November 27, 2013

Perfect Pizza

December begins this coming weekend and so starts the holiday season.

It's a time of hurrying and hustling, boxing and bustling. There will be shopping and baking (and eating). We will be busy with Christmas projects and plans.
Meals that save time will be called upon and what could be better than pizza?

Easy to make, quick to prepare, short-ish cooking time and there's so many kinds to choose from. It's a great spur of the moment meal to end a busy day. It's a perfect meal for unexpected guests. Everyone loves pizza.

I searched online and tried quite a few recipes for pizza dough before finding one I liked. Turns out I had a great recipe on my shelf all along. The recipe I use is a modified version of one in my old home economics cookbook from high school - Recipes for Young Adults.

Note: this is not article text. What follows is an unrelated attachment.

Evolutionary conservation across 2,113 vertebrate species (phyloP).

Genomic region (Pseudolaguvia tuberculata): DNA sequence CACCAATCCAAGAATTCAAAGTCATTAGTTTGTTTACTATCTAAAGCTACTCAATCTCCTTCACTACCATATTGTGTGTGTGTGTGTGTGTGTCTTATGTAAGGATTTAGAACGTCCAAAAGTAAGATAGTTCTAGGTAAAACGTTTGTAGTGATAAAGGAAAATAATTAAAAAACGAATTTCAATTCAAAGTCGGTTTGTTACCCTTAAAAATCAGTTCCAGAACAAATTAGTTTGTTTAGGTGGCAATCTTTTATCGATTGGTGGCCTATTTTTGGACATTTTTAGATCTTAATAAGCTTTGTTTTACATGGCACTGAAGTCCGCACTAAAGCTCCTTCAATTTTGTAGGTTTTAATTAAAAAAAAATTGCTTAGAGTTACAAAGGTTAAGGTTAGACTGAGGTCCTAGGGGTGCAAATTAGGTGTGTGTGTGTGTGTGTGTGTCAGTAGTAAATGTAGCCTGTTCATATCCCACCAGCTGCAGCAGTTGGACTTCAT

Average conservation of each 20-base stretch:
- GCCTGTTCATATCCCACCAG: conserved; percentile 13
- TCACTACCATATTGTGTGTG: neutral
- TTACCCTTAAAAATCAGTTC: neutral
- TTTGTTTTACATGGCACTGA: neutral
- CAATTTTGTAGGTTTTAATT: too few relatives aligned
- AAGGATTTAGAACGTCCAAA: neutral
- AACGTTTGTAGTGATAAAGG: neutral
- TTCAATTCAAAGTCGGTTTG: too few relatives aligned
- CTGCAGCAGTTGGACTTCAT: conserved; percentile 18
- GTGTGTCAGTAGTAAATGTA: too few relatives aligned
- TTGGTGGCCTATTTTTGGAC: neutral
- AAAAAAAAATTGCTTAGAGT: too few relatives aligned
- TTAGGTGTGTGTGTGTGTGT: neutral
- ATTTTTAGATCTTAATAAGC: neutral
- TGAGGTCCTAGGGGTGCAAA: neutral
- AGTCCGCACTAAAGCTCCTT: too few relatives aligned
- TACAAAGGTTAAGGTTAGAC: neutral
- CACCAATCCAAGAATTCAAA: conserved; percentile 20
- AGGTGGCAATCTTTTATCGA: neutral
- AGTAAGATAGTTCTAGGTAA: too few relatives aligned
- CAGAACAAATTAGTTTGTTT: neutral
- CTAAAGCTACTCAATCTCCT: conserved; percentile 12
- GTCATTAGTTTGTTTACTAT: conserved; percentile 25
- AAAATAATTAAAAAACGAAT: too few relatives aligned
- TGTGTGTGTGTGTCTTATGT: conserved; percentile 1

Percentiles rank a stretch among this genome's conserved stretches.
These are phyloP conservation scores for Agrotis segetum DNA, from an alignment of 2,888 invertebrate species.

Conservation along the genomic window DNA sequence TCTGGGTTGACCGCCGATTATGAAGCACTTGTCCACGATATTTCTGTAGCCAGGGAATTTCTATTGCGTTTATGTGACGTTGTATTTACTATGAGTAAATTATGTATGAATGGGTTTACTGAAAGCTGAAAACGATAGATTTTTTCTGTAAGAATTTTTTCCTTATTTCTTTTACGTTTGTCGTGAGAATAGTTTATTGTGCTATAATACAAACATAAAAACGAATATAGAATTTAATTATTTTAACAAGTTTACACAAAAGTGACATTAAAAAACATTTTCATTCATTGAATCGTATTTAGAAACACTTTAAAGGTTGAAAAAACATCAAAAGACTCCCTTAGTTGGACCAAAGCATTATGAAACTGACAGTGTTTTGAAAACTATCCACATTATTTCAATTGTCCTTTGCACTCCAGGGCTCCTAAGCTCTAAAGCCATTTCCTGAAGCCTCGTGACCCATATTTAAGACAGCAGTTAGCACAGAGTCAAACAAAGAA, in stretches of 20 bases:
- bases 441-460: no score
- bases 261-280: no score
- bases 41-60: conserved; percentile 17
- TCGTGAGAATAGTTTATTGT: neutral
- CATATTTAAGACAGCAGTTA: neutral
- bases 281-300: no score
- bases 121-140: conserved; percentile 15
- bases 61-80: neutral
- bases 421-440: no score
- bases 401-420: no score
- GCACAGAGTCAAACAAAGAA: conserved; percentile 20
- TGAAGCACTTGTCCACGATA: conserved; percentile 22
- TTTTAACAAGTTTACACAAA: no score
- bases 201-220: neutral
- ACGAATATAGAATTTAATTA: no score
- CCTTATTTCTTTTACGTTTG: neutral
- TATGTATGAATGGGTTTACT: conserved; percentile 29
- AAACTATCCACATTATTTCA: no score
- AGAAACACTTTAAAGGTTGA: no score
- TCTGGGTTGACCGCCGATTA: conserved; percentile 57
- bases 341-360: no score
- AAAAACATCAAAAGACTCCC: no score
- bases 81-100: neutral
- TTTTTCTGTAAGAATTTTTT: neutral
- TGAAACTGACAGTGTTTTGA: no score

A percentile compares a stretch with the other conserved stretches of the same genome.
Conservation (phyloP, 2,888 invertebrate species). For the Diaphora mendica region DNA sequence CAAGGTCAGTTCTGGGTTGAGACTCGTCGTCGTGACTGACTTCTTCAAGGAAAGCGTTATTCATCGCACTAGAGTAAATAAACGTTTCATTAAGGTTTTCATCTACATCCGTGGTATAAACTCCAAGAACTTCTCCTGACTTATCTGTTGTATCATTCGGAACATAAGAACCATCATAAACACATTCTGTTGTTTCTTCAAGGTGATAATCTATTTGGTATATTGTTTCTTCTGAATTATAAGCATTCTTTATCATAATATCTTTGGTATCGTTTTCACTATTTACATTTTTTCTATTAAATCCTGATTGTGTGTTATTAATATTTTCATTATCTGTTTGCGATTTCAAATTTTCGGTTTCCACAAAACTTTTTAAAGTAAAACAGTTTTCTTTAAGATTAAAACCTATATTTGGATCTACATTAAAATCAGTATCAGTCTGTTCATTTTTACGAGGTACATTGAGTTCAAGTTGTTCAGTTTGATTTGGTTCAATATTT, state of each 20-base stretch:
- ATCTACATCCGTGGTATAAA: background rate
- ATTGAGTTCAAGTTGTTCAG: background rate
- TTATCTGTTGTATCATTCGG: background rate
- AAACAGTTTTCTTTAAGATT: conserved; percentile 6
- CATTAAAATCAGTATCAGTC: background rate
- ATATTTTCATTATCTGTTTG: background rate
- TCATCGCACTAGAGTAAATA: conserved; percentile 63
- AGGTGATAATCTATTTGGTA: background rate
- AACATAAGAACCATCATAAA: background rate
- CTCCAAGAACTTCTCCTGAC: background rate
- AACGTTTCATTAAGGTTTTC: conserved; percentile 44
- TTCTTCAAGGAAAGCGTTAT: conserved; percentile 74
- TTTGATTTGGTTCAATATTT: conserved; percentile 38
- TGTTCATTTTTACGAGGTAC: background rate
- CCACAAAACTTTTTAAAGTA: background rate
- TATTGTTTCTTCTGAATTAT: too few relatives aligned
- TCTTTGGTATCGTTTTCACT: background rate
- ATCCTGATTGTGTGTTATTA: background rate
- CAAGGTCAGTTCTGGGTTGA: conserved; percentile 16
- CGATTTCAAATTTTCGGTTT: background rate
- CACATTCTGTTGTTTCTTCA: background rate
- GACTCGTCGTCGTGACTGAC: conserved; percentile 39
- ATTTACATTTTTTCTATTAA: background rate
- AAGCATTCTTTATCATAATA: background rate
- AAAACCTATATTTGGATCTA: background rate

If you are using a small cookie sheet, or an 8" pizza pan, the basic recipe will be enough. If you are using a larger cookie sheet or a pizza pan greater than 8", or if you like a thick crust, you'll want the double recipe.


Prepare the toppings you will use.

Mozza cheese works the best on pizza and there are kinds specifically for pizza (usually labeled pizza mozzarella). If you like a variety, try Parmesan (or even better, a Parmigiano Reggiano) or an aged Provolone. Whichever cheese you decide on, grate it up and put it back in the fridge to keep cold.

There are many kinds of pizza sauce. Try different brands to get the flavor you prefer. If you like to cook, make up your own sauce from scratch. When you have a recipe you like, can a batch so you always have some on hand. Substitute traditional pizza sauce with other flavors, like salsa for a taco pizza.

Unless you want a cheese pizza, you'll want other toppings too.
Try sliced meats like pepperoni and salami, or your favorite sausage.
This is a great way to use up leftover meats like ham and chicken.
All meats for your pizza should be fully cooked before using them as a topping.